Six Minnesotans have won this year’s Virginia McKnight Binger Awards in Human Service, which come with a $10,000 prize.
The McKnight Foundation has given the awards each year since 1985 to “recognize Minnesotans who demonstrate the difference one person can make in helping others.”
They are named for Virginia McKnight Binger, former Foundation chair and president. She died in 2002. Her parents, William and Maude McKnight, established the foundation.
This year’s winners and their descriptions are:
- Nancy Guenette of Minneapolis worked for nearly 20 years as a mentor to Minneapolis high school and college students. Before retiring in 2008, Nancy was an adviser with Minneapolis Community and Technical College’s TRiO/Talent Search Project. She also served as a mentor for both the Page Education Foundation and the Wallin Scholarship Program, volunteering hundreds of hours to tutor students and help them apply for financial aid.
- Mohamed Hassan Osman of Columbia Heights co-founded the Confederation of Somali Community in Minnesota, the Dugsi Charter School, and the Somali American Education Program. These organizations — which offer employment programs, social service offerings, educational support, and community events — have provided hundreds of Somali youth and adults with the foundational elements for lifelong success.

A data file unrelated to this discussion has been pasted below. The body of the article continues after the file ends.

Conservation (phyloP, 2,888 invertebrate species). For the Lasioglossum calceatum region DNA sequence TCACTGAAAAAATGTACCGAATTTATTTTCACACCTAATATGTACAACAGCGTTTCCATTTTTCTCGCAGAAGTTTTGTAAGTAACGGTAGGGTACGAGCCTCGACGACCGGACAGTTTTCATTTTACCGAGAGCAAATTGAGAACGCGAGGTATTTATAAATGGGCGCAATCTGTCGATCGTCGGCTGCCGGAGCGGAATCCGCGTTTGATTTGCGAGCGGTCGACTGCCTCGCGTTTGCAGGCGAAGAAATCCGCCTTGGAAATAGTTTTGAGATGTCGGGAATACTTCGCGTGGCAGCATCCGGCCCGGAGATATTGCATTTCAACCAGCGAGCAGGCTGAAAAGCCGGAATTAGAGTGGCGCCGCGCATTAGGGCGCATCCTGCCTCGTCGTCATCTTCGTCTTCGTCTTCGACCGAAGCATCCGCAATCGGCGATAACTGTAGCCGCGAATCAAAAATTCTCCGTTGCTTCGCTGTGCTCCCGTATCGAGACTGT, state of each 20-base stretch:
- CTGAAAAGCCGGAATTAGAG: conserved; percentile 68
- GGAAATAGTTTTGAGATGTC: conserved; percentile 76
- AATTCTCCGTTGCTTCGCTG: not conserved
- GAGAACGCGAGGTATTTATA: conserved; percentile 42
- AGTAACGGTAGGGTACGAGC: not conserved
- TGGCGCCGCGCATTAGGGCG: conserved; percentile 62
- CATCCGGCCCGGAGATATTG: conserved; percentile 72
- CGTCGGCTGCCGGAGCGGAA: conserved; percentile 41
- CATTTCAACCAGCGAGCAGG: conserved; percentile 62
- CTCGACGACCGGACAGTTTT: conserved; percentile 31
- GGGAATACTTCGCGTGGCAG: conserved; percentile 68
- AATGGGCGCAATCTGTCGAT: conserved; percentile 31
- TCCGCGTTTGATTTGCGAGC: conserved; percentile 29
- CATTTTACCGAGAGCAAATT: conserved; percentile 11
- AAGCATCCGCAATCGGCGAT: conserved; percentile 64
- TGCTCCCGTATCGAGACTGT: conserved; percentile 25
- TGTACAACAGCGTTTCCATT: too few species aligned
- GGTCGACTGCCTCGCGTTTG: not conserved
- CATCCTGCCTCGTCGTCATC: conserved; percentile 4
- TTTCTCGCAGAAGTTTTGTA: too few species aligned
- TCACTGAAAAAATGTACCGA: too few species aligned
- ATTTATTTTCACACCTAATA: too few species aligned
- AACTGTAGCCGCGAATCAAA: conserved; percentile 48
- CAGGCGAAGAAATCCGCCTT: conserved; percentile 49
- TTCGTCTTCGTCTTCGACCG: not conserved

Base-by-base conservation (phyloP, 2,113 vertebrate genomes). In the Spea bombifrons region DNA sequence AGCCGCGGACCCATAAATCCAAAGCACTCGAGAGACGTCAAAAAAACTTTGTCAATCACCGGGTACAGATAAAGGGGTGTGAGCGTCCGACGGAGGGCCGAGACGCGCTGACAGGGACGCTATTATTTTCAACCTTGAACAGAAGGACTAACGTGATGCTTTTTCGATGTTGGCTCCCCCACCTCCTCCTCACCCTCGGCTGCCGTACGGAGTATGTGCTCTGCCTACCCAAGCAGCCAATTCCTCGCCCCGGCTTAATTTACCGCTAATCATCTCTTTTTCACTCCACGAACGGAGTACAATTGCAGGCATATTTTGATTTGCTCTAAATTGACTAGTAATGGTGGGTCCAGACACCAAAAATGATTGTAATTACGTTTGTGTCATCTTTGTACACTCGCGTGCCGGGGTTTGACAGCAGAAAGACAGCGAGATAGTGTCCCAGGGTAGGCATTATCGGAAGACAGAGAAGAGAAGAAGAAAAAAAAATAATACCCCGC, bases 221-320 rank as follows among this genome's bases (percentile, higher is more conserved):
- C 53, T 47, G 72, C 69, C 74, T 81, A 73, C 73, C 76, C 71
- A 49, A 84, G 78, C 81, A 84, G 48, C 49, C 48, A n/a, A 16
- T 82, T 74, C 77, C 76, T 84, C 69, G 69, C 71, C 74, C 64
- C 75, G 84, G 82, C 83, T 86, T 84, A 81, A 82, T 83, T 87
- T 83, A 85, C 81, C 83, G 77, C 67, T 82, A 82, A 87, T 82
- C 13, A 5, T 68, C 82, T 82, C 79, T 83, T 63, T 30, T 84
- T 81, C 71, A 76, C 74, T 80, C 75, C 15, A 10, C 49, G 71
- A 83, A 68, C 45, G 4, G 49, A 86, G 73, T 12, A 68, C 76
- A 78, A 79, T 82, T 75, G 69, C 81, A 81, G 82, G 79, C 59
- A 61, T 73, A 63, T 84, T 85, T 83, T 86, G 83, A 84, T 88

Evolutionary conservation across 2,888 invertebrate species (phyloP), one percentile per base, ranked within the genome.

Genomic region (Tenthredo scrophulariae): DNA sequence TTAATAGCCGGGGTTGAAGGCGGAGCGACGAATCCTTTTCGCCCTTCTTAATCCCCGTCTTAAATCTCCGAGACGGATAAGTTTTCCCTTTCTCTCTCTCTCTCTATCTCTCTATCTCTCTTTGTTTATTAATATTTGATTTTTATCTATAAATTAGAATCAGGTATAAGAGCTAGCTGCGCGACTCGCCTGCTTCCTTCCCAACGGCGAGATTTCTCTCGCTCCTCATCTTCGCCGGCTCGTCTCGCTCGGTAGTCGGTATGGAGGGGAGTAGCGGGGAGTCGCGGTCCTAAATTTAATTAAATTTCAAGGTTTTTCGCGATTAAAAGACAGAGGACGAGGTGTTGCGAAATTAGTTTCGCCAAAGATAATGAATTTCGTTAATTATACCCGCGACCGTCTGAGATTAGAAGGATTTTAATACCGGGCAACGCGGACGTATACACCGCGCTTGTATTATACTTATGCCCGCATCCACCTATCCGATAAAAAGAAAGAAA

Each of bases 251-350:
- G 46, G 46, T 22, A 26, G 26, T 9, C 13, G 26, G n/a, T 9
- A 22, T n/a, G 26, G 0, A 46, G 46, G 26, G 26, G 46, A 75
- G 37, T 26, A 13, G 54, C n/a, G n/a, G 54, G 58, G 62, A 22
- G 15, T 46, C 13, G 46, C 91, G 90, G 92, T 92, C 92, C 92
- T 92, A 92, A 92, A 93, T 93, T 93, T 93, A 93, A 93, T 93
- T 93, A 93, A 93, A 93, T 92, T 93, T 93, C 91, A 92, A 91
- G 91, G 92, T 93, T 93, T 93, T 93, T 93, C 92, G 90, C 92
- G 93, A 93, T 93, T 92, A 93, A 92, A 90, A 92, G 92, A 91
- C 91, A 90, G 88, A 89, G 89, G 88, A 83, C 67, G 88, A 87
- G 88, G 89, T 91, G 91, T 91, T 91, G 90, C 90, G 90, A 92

- Ken Porwoll of Roseville has given free haircuts for the past 25 years to clients at the Listening House, a homeless shelter in downtown St. Paul. In 1942, Ken was sent to the Philippines during World War II and later spent three and a half years as a prisoner of war. It was this POW experience that led Ken to the Listening House, which he says gave him a natural affinity for those in need.
- John Poupart of West St. Paul overcame chemical dependency and homelessness to receive a master’s degree in public administration from Harvard University. As facilitator of the Dakota Ojibwe Language Revitalization Alliance, John brought together American Indian elders, linguists, young people, public school staff and others to develop one of the few statewide indigenous language revitalization efforts in the United States.
- Linda Riddle of Duluth has worked tirelessly as an advocate for women and children in Minnesota since fleeing an abusive marriage in 1987. After a stint volunteering, Linda served for 15 years as director of Houston County Women’s Resources. She moved to Duluth in 2007 to lead the Domestic Abuse Intervention Programs, an organization internationally renowned for its model of responding to domestic violence.
- Renee Tomatz of Hibbing devotes herself to educating and motivating others, often using storytelling as a means to do so. The founder and former director of the Family Investment Center in Hibbing, Renee has helped launch dozens of programs during the past 15 years, including the Hibbing Soup Kitchen, the Hibbing Food Shelf, the Clothes Closet, and Project Warmth.